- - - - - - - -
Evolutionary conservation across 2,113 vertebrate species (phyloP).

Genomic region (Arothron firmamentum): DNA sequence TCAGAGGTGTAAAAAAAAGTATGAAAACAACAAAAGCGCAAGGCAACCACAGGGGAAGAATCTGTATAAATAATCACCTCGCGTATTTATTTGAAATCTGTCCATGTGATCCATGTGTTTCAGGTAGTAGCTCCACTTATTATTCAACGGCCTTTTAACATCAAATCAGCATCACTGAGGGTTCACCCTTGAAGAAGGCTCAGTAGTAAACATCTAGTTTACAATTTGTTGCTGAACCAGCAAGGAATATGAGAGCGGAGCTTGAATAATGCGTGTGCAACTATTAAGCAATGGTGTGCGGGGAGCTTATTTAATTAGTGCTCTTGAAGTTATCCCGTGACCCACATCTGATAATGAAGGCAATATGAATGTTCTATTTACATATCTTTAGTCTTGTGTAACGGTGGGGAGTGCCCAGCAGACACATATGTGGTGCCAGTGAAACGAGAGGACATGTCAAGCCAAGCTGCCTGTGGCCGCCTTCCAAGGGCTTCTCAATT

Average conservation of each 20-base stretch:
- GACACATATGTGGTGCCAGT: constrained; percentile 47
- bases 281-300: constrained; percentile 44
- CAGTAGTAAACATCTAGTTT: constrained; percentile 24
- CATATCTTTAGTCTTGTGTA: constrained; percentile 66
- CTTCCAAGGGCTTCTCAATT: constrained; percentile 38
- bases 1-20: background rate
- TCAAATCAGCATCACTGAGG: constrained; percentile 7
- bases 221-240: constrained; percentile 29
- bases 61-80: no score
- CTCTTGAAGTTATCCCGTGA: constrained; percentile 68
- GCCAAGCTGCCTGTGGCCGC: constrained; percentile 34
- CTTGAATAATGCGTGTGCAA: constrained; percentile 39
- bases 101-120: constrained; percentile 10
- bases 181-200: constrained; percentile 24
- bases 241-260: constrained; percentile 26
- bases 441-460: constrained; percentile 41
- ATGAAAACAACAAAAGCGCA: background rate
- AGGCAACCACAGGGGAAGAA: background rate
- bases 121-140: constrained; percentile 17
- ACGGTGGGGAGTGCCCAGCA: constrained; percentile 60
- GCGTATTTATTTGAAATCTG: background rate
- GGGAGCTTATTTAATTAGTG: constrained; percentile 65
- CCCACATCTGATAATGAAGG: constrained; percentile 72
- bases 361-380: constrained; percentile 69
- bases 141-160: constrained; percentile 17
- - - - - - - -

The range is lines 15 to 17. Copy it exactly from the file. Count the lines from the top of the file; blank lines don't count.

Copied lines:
- CTTGAATAATGCGTGTGCAA: constrained; percentile 39
- bases 101-120: constrained; percentile 10
- bases 181-200: constrained; percentile 24